By Mara Hosoda, U.S. Consulate, Auckland
Mana moana (“the power of the ocean”) was especially strong this month, connecting Kanaka Maoli (native people from Hawaii) to their Maori and Pacific cousins in Aotearoa. The U.S. Embassy and Consulate are proud to support and be a part of the many Hawaiian exchanges that occurred in March.
On March 8, the U.S. Consulate staff attended the opening of the “Mana Moana” art exhibition. The art project developed through the synergetic collaboration between Star Gossage, a Maori artist from Pakiri, New Zealand, and Solomon Enos, a Hawaiian artist from Waianae, Hawaii. The “Mana Moana” art exhibition opened simultaneously in Auckland and Honolulu connected via Skype link and included performances by Ka Pa Nani ‘O Lilinoe and Halau O Moana Nui A Kiwa.
On March 10 in Auckland, the U.S. Consulate hosted Paula Fuga as our Arts Envoy. Paula toured schools throughout South Auckland to speak on her story of Pacific resiliency, run music workshops, and inspire youth through Hawaiian music performances.
On March 11 in Wellington, U.S. Ambassador Mark Gilbert and staff attended an emotional ceremony at Te Papa Museum for the return of treasures from Aotearoa to Hawaii. The beloved mahiole (feather helmet) and ‘ahu’ula (feather cloack) of Ali’i Kalani’opu’u (chief of Hawaii Island in 1779) were returned to representatives from Office of Hawaiian Affairs and Bernice Pauahi Bishop Museum. For photos of the ceremony see our FlickR page.
During the weekend of March 12 and 13, the U.S. Embassy supported the Hawaii Village at the annual Pasifika Festival in Western Springs. The stage entertainment was spectacular this year bringing together Na Hoku Hanohano award winning musicians Paula Fuga and Kenneth Makuakane and also hula halau (Hawaiian traditional dance and culture schools) from Wahiawa (HI), Pearl City (HI), Auckland (NZ), and Hamilton (NZ). The village stalls were also packed this year including representatives from the Big Island County and Tourism Bureau, Island Breeze, charter schools, lomi lomi massage therapists, and ‘ono (delicious) foods. For photos of Pasifika see our FlickR page.
Throughout mid-March, the U.S. Consulate supported the Ultimate Waterman Challenge, the New Zealand based global surfing event to find the world’s best all-round waterman across multiple surfing disciplines including short board and long board surfing, stand up paddling and waka-ama. Since surfing was invented by Hawaiians and popularized around the world by legendary surf Ambassador Duke Kahanamoku, it was only fitting that many of the Ultimate Waterman contestants journeyed from Hawaii for this competition. And the winner for 2016 was … Zane Kekoa Schweitzer, a Native Hawaiian!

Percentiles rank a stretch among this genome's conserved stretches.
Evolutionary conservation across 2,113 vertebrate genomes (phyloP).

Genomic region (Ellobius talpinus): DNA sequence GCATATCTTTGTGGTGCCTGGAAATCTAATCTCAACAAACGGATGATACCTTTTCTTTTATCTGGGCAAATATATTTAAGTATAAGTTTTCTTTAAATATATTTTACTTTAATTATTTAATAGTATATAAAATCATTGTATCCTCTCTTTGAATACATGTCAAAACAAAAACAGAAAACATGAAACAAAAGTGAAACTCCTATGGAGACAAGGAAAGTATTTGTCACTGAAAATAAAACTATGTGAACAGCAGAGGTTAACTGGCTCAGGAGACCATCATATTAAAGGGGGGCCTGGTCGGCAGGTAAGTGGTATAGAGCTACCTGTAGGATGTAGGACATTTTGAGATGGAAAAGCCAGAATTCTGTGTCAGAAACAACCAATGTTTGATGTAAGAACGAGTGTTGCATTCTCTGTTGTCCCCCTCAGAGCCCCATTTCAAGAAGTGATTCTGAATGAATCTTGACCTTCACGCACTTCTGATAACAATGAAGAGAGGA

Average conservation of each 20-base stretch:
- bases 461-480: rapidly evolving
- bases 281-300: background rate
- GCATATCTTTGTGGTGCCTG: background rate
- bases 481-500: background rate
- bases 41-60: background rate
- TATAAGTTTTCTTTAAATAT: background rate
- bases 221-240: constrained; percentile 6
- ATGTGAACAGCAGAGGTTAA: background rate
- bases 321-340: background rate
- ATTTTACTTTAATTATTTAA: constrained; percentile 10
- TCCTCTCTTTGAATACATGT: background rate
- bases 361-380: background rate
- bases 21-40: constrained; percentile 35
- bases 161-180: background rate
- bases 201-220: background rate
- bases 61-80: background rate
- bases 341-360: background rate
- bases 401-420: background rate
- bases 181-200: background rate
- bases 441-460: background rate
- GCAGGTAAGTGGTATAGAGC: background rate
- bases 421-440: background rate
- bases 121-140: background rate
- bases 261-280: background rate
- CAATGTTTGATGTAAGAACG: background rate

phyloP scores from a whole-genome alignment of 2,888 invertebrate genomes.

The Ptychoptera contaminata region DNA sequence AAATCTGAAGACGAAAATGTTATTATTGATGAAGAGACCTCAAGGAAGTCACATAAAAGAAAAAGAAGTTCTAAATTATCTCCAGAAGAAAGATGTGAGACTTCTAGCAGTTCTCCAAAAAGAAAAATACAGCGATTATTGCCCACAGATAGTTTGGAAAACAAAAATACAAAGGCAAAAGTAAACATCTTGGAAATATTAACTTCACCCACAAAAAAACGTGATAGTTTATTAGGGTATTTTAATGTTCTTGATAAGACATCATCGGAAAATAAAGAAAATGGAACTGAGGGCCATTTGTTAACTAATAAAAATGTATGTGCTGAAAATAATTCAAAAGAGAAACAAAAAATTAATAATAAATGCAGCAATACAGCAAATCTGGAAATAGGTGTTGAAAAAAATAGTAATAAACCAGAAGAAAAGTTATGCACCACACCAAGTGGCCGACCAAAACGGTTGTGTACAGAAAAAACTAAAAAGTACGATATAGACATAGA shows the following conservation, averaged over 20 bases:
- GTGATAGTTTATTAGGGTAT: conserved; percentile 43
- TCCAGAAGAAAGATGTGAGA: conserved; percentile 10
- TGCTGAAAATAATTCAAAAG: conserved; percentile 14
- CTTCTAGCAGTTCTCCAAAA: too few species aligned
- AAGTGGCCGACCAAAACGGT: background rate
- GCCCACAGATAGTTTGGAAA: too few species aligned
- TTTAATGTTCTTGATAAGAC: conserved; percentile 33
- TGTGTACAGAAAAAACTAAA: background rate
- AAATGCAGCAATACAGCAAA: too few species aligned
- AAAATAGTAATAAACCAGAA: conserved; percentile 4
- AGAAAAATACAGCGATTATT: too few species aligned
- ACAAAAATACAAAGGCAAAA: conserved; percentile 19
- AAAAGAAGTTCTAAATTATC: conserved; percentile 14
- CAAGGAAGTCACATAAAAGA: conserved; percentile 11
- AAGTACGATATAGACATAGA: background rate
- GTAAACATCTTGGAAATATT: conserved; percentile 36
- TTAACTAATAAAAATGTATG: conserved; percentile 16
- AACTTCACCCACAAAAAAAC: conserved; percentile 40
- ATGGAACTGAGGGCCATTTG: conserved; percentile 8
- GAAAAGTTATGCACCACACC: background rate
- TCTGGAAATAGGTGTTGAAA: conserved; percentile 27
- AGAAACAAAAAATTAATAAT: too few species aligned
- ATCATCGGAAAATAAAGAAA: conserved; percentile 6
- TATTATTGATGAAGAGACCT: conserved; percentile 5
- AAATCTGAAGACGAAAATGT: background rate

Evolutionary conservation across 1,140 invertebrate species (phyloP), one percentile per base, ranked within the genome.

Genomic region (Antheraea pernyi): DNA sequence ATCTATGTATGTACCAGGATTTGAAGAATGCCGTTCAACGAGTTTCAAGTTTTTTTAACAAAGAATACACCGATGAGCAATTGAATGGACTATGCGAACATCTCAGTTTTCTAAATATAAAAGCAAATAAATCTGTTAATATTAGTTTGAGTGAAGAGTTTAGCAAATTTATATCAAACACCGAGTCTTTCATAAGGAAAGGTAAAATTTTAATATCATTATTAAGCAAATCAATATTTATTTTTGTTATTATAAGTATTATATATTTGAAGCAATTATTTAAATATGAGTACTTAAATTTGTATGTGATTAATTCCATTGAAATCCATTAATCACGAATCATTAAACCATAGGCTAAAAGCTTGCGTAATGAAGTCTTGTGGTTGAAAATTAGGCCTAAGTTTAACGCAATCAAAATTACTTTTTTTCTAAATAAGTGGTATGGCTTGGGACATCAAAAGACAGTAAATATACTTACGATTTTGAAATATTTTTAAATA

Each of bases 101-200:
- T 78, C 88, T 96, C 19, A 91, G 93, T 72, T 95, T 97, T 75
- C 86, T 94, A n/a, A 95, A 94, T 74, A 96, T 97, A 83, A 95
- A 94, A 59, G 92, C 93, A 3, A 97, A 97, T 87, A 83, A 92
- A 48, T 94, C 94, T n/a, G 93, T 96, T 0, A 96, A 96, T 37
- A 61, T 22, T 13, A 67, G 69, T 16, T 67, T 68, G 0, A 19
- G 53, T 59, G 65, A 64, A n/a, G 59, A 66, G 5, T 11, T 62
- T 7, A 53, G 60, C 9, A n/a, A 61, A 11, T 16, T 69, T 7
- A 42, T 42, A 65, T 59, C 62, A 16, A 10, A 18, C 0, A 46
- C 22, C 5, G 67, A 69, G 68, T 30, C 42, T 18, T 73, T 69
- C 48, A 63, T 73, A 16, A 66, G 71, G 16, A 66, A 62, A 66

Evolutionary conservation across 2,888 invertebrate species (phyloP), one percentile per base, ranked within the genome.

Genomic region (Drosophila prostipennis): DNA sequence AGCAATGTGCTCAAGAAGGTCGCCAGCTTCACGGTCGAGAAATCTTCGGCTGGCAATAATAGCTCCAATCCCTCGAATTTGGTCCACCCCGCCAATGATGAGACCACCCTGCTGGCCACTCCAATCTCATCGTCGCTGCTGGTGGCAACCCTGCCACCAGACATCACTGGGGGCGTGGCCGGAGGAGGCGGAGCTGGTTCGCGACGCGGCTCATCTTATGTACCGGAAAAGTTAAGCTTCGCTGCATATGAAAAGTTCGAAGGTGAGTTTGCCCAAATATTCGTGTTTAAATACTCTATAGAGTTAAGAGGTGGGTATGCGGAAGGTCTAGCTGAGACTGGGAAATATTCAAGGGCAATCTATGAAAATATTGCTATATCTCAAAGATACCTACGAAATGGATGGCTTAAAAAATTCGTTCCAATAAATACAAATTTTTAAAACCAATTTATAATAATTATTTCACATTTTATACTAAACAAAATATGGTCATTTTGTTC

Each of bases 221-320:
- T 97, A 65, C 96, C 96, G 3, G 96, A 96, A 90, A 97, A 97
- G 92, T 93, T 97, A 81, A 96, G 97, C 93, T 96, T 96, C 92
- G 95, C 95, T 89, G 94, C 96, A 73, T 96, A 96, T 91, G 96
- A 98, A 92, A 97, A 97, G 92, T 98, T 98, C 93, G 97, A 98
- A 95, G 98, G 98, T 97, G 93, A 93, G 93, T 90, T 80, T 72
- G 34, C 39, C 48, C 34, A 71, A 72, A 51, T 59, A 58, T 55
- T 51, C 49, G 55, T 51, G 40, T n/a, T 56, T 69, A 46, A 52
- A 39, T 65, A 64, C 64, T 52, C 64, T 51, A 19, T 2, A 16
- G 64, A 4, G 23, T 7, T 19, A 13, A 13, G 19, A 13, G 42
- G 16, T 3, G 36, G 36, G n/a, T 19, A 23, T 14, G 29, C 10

On March 15, 2016 the U.S. Consulate attended the Hawai’i Island Big Breakfast hosted by Hawai’i Tourism Oceania to promote travel from New Zealand to the island of Hawai’i, the Big Island. Special entertainment was provided by Island Breeze and Hawai’i Productions. The Hawai’i Visitors Bureau and County of Hawai’i graciously gifted two koa ‘umeke (special wooden bowls) with a woven cover—called po (night) and la (day)–to ATEED and the U.S. Consulate. Po and la complement one another and work together, much like ATEED and the U.S. Consulate work together for Pasifika festival and building relationships with Hawai’i.
From March 14-16, 2016, the U.S. Embassy supported the attendance of Hawaiian epistemologist extraordinaire, Dr. Manulani Aluli-Meyer, as a keynote speaker for the Pacific Arts Association International Symposium in Auckland. Dr Aluli-Meyer addressed key Hawaiian concepts such as the difference between nana (to look) and ike (to know, feel and understand), as well as the importance of mana moana in linking Polynesian cultures to each other and beyond.
For news coverage of the Pacific Arts Association Symposium, see Te Karere TVNZ below: